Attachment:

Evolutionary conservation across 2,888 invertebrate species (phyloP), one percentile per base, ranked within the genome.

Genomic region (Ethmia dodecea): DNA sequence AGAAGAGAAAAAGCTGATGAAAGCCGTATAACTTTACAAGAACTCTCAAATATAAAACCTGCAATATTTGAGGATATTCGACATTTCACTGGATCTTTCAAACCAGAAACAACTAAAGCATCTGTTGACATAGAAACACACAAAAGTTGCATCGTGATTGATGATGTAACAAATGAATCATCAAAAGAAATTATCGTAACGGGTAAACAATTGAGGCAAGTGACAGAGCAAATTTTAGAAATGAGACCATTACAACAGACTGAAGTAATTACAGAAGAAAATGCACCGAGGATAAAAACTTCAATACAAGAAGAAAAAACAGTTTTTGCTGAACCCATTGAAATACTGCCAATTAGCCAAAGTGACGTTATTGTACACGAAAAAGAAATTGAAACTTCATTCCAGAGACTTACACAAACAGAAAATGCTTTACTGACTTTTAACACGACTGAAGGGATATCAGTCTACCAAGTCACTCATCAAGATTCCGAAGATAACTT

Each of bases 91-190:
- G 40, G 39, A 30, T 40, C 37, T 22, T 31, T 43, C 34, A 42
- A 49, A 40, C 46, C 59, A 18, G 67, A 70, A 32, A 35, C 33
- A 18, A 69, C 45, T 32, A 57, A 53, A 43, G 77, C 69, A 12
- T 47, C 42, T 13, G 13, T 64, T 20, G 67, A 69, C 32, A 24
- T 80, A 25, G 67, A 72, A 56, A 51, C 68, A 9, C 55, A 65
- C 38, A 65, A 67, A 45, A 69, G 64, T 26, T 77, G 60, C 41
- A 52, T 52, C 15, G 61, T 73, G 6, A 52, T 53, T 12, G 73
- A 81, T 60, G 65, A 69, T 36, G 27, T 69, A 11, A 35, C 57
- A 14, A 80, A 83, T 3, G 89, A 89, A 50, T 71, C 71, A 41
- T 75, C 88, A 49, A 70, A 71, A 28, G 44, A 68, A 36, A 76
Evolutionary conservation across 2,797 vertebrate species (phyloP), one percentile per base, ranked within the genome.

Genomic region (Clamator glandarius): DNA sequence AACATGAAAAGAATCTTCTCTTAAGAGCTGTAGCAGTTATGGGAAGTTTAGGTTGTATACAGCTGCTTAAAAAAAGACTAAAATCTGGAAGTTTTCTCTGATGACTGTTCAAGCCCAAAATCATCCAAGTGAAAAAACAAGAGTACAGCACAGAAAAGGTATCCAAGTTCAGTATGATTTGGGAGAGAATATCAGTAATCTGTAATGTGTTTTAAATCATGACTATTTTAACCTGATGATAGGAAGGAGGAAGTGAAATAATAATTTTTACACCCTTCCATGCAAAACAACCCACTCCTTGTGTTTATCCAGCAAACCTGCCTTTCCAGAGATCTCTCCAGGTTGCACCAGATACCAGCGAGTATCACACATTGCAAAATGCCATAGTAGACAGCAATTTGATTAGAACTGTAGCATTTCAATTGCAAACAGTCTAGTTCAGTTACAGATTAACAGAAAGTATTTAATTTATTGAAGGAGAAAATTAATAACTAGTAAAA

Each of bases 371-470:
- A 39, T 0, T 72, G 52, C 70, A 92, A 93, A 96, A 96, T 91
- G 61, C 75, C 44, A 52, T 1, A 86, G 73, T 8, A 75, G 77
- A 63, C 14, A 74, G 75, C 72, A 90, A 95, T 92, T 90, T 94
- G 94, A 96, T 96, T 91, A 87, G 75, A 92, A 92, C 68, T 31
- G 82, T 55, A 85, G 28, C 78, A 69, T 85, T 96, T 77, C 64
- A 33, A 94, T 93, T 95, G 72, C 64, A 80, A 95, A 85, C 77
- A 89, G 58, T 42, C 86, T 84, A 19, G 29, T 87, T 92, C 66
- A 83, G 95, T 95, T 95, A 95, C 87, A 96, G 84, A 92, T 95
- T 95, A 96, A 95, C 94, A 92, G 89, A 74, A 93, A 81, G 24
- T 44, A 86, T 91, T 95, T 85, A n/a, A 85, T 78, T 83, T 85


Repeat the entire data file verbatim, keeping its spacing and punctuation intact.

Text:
Evolutionary conservation across 2,888 invertebrate species (phyloP), one percentile per base, ranked within the genome.

Genomic region (Ethmia dodecea): DNA sequence AGAAGAGAAAAAGCTGATGAAAGCCGTATAACTTTACAAGAACTCTCAAATATAAAACCTGCAATATTTGAGGATATTCGACATTTCACTGGATCTTTCAAACCAGAAACAACTAAAGCATCTGTTGACATAGAAACACACAAAAGTTGCATCGTGATTGATGATGTAACAAATGAATCATCAAAAGAAATTATCGTAACGGGTAAACAATTGAGGCAAGTGACAGAGCAAATTTTAGAAATGAGACCATTACAACAGACTGAAGTAATTACAGAAGAAAATGCACCGAGGATAAAAACTTCAATACAAGAAGAAAAAACAGTTTTTGCTGAACCCATTGAAATACTGCCAATTAGCCAAAGTGACGTTATTGTACACGAAAAAGAAATTGAAACTTCATTCCAGAGACTTACACAAACAGAAAATGCTTTACTGACTTTTAACACGACTGAAGGGATATCAGTCTACCAAGTCACTCATCAAGATTCCGAAGATAACTT

Each of bases 91-190:
- G 40, G 39, A 30, T 40, C 37, T 22, T 31, T 43, C 34, A 42
- A 49, A 40, C 46, C 59, A 18, G 67, A 70, A 32, A 35, C 33
- A 18, A 69, C 45, T 32, A 57, A 53, A 43, G 77, C 69, A 12
- T 47, C 42, T 13, G 13, T 64, T 20, G 67, A 69, C 32, A 24
- T 80, A 25, G 67, A 72, A 56, A 51, C 68, A 9, C 55, A 65
- C 38, A 65, A 67, A 45, A 69, G 64, T 26, T 77, G 60, C 41
- A 52, T 52, C 15, G 61, T 73, G 6, A 52, T 53, T 12, G 73
- A 81, T 60, G 65, A 69, T 36, G 27, T 69, A 11, A 35, C 57
- A 14, A 80, A 83, T 3, G 89, A 89, A 50, T 71, C 71, A 41
- T 75, C 88, A 49, A 70, A 71, A 28, G 44, A 68, A 36, A 76
Evolutionary conservation across 2,797 vertebrate species (phyloP), one percentile per base, ranked within the genome.

Genomic region (Clamator glandarius): DNA sequence AACATGAAAAGAATCTTCTCTTAAGAGCTGTAGCAGTTATGGGAAGTTTAGGTTGTATACAGCTGCTTAAAAAAAGACTAAAATCTGGAAGTTTTCTCTGATGACTGTTCAAGCCCAAAATCATCCAAGTGAAAAAACAAGAGTACAGCACAGAAAAGGTATCCAAGTTCAGTATGATTTGGGAGAGAATATCAGTAATCTGTAATGTGTTTTAAATCATGACTATTTTAACCTGATGATAGGAAGGAGGAAGTGAAATAATAATTTTTACACCCTTCCATGCAAAACAACCCACTCCTTGTGTTTATCCAGCAAACCTGCCTTTCCAGAGATCTCTCCAGGTTGCACCAGATACCAGCGAGTATCACACATTGCAAAATGCCATAGTAGACAGCAATTTGATTAGAACTGTAGCATTTCAATTGCAAACAGTCTAGTTCAGTTACAGATTAACAGAAAGTATTTAATTTATTGAAGGAGAAAATTAATAACTAGTAAAA

Each of bases 371-470:
- A 39, T 0, T 72, G 52, C 70, A 92, A 93, A 96, A 96, T 91
- G 61, C 75, C 44, A 52, T 1, A 86, G 73, T 8, A 75, G 77
- A 63, C 14, A 74, G 75, C 72, A 90, A 95, T 92, T 90, T 94
- G 94, A 96, T 96, T 91, A 87, G 75, A 92, A 92, C 68, T 31
- G 82, T 55, A 85, G 28, C 78, A 69, T 85, T 96, T 77, C 64
- A 33, A 94, T 93, T 95, G 72, C 64, A 80, A 95, A 85, C 77
- A 89, G 58, T 42, C 86, T 84, A 19, G 29, T 87, T 92, C 66
- A 83, G 95, T 95, T 95, A 95, C 87, A 96, G 84, A 92, T 95
- T 95, A 96, A 95, C 94, A 92, G 89, A 74, A 93, A 81, G 24
- T 44, A 86, T 91, T 95, T 85, A n/a, A 85, T 78, T 83, T 85